Roquette, an international specialty food ingredient supplier, is adapting to the growing consumer trend of plant-based purchasing. Fueled by the popularity of animal-free products, particularly those high in vegan protein, the company has placed an emphasis on its textured pea protein offering.
Nutralys T70S, Roquette’s raw pea protein, has undergone improvements due to the high demand for cruelty-free and sustainable protein sources. Marc Renaud, Roquette’s European market manager, explained this move: “Taste and texture are the attributes with which to convince flexitarians that they can find appetizing solutions. This makes it a key to painlessly reducing meat product consumption. That’s why we developed a new grade of textured pea protein with an improved texture.”
Renaud’s co-worker and Roquette’s European marketing communications manager Marie Blondel also chimed in. “This Nutralys T70S displayed an exceptional texture improvement that ensures a real meat-like texture, more chewability, and a pleasant mouthfeel,” she said.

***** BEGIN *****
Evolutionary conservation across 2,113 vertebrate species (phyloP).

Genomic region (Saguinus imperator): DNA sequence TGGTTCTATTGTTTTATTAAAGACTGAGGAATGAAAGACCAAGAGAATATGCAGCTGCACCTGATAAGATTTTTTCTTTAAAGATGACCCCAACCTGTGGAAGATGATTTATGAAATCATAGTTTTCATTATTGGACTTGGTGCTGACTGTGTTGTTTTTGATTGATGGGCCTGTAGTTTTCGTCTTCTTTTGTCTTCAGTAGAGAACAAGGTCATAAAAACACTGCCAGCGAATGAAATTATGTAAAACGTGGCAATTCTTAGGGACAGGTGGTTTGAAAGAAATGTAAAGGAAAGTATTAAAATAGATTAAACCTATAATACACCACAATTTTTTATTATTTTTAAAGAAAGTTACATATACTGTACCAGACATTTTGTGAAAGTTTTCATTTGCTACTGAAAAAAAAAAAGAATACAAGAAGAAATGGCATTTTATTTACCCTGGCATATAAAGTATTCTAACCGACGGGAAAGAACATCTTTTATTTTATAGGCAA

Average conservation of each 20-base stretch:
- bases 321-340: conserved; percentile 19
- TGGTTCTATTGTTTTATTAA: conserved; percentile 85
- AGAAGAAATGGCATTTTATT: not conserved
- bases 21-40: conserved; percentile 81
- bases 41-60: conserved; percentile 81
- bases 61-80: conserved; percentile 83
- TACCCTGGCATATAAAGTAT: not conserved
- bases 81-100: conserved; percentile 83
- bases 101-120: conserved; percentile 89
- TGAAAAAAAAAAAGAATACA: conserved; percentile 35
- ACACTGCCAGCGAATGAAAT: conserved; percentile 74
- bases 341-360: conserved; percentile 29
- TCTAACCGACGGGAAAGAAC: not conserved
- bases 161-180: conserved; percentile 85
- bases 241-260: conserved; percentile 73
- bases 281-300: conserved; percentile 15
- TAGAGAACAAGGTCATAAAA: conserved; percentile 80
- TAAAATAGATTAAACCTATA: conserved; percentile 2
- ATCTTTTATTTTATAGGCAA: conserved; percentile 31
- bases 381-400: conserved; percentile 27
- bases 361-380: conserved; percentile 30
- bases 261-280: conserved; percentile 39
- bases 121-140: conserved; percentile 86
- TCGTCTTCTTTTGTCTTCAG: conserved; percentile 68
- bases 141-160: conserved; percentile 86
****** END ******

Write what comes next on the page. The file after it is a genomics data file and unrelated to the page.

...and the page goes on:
The company ensures that Nutralys T70S is “clean” and “environmentally-friendly,” and can serve as a comparable substitute for a variety of meats, including beef, poultry, pork, and fish. The product is also gluten-free and vegan.
Renaud told Food Ingredient First, “With NUTRALYS T70S, Roquette’s ambitious aim is to become the leader in non-soy, plant-based protein enrichment for the meat substitutes market.”
Market research has proven that the plant-based industry is booming, and companies are seeking out the best natural alternatives to provide customers with that same “meaty” taste and texture while also promoting health and lessening their environmental impact. According to data from Innova Market Insights, there was a 45 percent increase in vegan food and beverage options between 2013 and 2017, and Europe is leading the way in the meat substitute consumer market.
Companies such as Beyond Meat, Impossible Foods, and New Wave Foods already seem to have unlocked the code to creating incredibly meat-like burgers, sausages, and shrimp, but many smaller regional companies are also practising innovation in the field. For example, the UK’s Iceland supermarket created its own version of the “bleeding burger” with its No Bull Burgers, and a young company in the US, Good Catch Foods, is prepared to launch its fish-free seafood later this year. By working together, natural ingredient suppliers like Roquette and plant-based companies can create a new line of delicious, sustainable, and cruelty-free foods.
Image Credit: Impossible Foods